This book is split into two. One half is about what it means to be a constant other, what it means to be perceived as both a foreigner and a westerner, a Muslim who is 'not Muslim enough'. The other half is about abuse and the aftermath: trauma, healing, and learning how to love differently. Both halves are about coming to terms with a patchwork self that is forever being split and stitched back together.
'Through this book, Amani Saeed has grown a new tongue to replace that which was surgically removed by institutional racism, loss and womanhood. That tongue will become a voice for the lost, the dispossessed and the furious dreamers of a displaced generation. Striking, strong and loud.'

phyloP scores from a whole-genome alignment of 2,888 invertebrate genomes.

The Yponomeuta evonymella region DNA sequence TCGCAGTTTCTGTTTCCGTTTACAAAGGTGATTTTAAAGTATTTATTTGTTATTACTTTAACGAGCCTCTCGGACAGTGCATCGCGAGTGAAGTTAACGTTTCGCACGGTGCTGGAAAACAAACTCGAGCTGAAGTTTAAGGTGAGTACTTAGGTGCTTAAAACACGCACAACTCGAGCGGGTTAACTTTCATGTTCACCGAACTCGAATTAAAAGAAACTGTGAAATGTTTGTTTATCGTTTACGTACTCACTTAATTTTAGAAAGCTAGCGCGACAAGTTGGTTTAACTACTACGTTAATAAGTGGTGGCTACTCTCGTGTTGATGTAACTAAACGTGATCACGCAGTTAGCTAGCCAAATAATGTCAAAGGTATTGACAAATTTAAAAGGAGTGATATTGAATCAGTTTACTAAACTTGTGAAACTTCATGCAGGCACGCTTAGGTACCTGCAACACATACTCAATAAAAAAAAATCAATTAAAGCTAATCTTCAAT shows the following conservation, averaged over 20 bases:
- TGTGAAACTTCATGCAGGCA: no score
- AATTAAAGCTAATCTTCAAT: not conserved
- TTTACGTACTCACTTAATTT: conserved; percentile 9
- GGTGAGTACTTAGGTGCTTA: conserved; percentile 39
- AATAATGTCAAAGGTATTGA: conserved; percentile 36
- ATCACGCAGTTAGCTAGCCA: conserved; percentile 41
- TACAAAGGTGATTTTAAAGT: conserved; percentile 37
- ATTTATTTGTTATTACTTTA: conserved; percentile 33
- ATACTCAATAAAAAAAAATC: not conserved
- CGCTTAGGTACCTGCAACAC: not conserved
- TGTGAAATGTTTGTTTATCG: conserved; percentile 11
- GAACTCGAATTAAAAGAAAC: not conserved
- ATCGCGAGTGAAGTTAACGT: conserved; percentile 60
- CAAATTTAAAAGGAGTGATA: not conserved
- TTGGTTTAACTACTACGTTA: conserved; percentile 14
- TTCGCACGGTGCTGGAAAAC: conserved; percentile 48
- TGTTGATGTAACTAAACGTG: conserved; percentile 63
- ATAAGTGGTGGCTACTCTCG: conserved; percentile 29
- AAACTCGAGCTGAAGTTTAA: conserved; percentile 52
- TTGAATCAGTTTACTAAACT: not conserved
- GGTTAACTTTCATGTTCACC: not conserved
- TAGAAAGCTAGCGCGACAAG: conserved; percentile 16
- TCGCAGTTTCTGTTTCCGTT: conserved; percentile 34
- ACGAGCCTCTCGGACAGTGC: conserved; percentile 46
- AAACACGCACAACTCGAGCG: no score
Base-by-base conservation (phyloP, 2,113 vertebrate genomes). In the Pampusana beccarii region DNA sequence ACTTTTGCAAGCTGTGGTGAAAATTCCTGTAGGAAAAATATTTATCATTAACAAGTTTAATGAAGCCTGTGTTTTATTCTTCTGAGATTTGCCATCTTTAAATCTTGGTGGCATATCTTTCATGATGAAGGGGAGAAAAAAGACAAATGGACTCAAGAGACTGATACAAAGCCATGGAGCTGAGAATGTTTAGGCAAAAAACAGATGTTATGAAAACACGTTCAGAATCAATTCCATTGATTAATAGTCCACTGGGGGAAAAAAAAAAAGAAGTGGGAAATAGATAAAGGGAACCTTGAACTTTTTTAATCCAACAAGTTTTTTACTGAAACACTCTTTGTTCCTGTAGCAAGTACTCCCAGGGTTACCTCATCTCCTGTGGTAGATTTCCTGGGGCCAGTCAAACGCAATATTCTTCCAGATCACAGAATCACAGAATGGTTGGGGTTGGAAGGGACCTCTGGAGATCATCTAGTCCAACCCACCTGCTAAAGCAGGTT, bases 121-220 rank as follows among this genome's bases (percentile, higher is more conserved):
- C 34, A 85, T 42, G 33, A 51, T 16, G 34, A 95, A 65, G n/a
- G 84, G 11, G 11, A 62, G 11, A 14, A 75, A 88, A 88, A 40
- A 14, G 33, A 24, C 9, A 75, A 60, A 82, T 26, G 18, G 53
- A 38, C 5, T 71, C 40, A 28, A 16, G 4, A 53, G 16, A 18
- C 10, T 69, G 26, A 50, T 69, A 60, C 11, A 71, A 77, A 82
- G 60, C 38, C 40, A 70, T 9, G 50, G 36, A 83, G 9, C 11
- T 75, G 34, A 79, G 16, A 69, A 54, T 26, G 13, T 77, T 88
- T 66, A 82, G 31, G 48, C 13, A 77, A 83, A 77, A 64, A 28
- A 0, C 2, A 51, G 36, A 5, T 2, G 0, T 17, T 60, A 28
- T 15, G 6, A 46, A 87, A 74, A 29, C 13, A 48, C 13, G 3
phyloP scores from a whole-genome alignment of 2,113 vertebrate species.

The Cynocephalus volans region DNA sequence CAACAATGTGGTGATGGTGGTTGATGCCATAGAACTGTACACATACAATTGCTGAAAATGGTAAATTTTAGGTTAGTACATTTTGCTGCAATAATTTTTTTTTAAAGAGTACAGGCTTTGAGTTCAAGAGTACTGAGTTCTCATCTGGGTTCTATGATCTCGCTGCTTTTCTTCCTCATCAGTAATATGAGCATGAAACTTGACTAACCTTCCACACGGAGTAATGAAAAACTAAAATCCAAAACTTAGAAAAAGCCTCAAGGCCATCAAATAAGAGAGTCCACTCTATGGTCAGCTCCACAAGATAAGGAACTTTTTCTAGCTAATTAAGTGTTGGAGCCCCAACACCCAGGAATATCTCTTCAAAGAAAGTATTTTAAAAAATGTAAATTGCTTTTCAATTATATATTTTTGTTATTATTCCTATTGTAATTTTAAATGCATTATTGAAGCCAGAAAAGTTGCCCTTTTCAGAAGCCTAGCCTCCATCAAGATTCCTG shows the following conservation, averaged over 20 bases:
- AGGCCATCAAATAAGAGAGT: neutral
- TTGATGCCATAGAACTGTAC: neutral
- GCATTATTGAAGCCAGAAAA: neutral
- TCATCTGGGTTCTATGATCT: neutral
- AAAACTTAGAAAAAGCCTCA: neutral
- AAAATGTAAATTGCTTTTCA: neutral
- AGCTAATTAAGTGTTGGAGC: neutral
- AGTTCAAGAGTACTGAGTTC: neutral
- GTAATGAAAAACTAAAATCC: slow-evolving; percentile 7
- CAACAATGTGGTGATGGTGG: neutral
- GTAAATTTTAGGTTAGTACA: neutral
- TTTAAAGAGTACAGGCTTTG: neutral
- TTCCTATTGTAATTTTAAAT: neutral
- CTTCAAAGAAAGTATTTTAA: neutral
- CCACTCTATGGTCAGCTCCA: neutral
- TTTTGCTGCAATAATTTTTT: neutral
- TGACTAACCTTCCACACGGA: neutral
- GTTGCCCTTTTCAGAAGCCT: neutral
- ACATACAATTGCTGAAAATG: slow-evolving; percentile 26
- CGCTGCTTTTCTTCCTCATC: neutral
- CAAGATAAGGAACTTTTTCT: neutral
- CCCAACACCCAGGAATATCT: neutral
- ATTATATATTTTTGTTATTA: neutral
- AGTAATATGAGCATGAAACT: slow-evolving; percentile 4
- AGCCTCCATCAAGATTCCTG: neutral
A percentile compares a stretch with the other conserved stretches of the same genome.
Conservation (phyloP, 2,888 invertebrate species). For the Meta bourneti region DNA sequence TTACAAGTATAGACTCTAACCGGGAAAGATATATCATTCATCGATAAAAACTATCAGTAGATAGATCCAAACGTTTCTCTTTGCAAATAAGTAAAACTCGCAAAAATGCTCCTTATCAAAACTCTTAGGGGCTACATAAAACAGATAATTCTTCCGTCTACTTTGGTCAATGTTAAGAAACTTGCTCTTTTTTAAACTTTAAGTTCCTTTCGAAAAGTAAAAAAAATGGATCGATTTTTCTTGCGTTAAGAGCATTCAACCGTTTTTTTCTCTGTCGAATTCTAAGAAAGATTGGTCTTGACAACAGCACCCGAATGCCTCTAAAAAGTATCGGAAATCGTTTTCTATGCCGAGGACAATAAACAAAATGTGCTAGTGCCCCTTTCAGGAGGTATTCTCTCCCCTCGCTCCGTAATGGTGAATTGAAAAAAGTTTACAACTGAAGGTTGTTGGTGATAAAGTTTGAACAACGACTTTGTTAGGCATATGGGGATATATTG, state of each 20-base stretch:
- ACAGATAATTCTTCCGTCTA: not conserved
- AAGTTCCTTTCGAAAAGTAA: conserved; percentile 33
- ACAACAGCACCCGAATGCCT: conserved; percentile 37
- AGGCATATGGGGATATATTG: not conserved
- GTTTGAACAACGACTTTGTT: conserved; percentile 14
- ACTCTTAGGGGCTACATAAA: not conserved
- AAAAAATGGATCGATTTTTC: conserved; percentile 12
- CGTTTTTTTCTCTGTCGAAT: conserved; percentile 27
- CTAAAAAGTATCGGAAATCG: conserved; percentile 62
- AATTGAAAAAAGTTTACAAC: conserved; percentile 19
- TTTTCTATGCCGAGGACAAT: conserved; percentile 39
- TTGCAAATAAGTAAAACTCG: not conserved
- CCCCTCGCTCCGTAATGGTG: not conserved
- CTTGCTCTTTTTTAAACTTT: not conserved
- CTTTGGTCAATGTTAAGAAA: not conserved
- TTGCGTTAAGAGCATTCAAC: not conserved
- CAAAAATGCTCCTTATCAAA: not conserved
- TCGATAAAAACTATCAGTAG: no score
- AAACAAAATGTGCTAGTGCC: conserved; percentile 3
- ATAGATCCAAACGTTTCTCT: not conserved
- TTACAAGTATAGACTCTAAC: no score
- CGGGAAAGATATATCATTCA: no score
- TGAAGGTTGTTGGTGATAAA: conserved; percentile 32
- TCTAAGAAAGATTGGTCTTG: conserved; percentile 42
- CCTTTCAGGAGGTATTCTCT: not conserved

Amani Saeed is a London-born American-British-Indian-Middle-Eastern-etc spoken word artist. She is a member of the poetry collectives The Yoni Verse and None of the Above and has worked with the Roundhouse, the BBC, and the Huffington Post. Her work tackles a range of issues including the struggles of having a multifaceted identity, how to love after abuse, and being a `bad Muslim.' Amani's poetry has been described as `electric,' `strident,' and `brave.'